In 2014, there were 112 family and intimate-partner related homicides in Virginia. Sixty-six of those deaths were with a firearm. I will not allow this bill to become law when too many Virginia women have already fallen victim to firearms violence at the hands of their intimate partner.
For the most part, this statement was empty of logic.
McAuliffe claimed that it would make domestic violence situations “less safe, not more.” He goes on to say, “too many Virginia women have already fallen victim to firearms violence at the hands of their intimate partner.”
This turns reality on its head and treats women… women who have been abused by men, women whose lives are in danger, mind you… as the dangerous perpetrator! This privileged liberal is saying that women who have been abused are prone to acting like crazed gunslingers who would take after their abusers with murderous intent!
In truth, all these women want is to be able to protect themselves because, as we all know, you absolutely cannot trust police to protect you in these type of situations. Indeed, the U.S. Supreme Court has already ruled that police have no Constitutional duty to protect us. They are only there to investigate crimes that have already happened.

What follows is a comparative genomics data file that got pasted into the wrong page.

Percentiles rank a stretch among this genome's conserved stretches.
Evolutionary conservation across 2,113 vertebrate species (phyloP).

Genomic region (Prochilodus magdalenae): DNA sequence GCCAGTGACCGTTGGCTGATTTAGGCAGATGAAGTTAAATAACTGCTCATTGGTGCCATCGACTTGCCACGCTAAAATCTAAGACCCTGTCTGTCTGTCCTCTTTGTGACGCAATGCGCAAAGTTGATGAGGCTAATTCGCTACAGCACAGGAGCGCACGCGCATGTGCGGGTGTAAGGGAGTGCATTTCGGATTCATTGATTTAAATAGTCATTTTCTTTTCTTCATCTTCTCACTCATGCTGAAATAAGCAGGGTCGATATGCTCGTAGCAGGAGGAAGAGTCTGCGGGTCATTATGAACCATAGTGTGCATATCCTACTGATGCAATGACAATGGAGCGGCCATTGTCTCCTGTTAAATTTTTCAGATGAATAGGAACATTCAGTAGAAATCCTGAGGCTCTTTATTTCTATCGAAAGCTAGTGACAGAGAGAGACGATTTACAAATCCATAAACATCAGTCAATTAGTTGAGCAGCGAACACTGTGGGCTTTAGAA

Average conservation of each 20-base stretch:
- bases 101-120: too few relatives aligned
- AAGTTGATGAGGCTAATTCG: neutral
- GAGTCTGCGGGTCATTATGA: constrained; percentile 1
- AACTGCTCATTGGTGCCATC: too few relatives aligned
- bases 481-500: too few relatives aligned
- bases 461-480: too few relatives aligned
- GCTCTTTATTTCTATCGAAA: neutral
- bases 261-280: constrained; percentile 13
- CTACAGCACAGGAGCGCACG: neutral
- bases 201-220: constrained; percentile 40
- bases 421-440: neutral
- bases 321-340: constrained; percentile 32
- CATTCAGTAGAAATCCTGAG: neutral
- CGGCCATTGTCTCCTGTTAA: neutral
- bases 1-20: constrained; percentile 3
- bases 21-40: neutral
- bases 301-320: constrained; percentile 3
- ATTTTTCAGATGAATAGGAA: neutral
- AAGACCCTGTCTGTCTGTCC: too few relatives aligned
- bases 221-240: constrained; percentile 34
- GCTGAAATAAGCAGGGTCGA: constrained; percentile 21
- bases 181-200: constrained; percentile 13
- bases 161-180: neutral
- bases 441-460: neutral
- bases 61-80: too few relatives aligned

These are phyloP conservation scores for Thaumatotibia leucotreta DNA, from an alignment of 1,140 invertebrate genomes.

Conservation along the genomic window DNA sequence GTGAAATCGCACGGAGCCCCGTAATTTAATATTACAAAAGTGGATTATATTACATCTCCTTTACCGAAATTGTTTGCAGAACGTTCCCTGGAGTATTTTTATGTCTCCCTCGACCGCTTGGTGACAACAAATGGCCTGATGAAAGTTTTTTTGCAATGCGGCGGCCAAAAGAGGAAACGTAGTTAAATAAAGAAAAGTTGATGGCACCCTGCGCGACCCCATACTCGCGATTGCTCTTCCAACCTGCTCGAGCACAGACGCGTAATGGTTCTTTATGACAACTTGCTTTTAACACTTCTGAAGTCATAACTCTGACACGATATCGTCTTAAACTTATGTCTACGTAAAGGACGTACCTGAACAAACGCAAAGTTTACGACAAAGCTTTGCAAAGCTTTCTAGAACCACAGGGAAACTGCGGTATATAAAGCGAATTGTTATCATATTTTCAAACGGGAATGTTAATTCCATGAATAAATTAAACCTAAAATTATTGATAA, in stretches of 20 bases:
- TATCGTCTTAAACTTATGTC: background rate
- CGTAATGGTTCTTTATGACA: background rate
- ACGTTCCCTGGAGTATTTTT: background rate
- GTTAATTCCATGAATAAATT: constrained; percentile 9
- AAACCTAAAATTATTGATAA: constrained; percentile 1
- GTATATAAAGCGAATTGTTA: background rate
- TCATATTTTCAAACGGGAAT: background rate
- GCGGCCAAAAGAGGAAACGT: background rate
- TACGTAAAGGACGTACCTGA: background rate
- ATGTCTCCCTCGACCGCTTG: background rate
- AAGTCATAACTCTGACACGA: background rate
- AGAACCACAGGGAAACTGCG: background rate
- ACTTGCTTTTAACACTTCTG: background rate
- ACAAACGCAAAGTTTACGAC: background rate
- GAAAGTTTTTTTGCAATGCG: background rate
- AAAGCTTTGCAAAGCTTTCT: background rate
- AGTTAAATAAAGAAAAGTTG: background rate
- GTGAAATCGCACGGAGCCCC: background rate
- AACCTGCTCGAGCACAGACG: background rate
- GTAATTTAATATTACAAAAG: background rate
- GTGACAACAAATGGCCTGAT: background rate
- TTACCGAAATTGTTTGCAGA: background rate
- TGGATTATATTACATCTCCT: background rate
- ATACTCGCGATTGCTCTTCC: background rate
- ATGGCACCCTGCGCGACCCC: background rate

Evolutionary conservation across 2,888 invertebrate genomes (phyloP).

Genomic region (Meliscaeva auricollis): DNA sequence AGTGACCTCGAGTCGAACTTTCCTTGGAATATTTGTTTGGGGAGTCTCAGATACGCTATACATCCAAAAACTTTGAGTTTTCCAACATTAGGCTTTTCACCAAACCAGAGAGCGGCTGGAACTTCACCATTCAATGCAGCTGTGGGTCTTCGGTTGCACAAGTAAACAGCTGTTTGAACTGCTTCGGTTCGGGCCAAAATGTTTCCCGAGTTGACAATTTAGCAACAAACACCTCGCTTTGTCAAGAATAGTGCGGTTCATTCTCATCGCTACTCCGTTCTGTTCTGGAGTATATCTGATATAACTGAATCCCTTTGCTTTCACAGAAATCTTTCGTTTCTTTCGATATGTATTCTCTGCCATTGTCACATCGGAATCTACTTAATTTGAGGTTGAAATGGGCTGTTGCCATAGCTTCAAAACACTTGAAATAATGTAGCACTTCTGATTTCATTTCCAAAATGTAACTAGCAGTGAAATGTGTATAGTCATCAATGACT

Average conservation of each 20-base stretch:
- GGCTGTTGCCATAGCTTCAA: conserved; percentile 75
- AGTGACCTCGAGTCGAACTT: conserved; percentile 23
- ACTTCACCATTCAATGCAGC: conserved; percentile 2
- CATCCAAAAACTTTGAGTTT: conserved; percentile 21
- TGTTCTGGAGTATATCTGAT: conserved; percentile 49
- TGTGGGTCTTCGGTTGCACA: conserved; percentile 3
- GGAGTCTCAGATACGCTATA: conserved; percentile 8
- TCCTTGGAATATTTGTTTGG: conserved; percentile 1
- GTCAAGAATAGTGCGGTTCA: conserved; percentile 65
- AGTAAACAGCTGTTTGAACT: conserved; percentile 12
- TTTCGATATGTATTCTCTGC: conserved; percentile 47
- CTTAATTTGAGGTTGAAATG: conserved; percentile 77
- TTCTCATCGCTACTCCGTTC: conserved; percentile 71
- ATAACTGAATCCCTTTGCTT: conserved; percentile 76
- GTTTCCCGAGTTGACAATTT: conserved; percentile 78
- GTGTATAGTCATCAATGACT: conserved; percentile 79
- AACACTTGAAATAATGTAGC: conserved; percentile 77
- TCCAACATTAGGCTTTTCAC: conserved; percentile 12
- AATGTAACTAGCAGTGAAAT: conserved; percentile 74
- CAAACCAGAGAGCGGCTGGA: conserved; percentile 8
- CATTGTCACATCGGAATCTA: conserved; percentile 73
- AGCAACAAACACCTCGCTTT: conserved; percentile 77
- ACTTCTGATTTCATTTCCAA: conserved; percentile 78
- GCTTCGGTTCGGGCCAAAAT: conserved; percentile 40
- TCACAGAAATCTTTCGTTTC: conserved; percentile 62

But Clinton bag man McAulliffe went out of his way to deny these vulnerable women their right to protect themselves, a right that is enshrined in our Constitution, by the way.
Unsurprisingly, gun rights advocates excoriated McAuliffe for his decision, according to the Free Beacon.
“Governor McAuliffe claims we don’t need to introduce a gun into a ‘volatile situation,’ where there is a protective order in place,” Philip Van Cleave, the Virginia Citizens Defense League’s president, told the Beacon on Tuesday. “He’s completely wrong. That situation is exactly where we DO want to introduce a firearm. Knowledge that the victim is armed is a great incentive for the aggressor to stay away.”
Van Cleave noted that the first few days after an order of protection is approved against an accused abuser are crucial for the victims.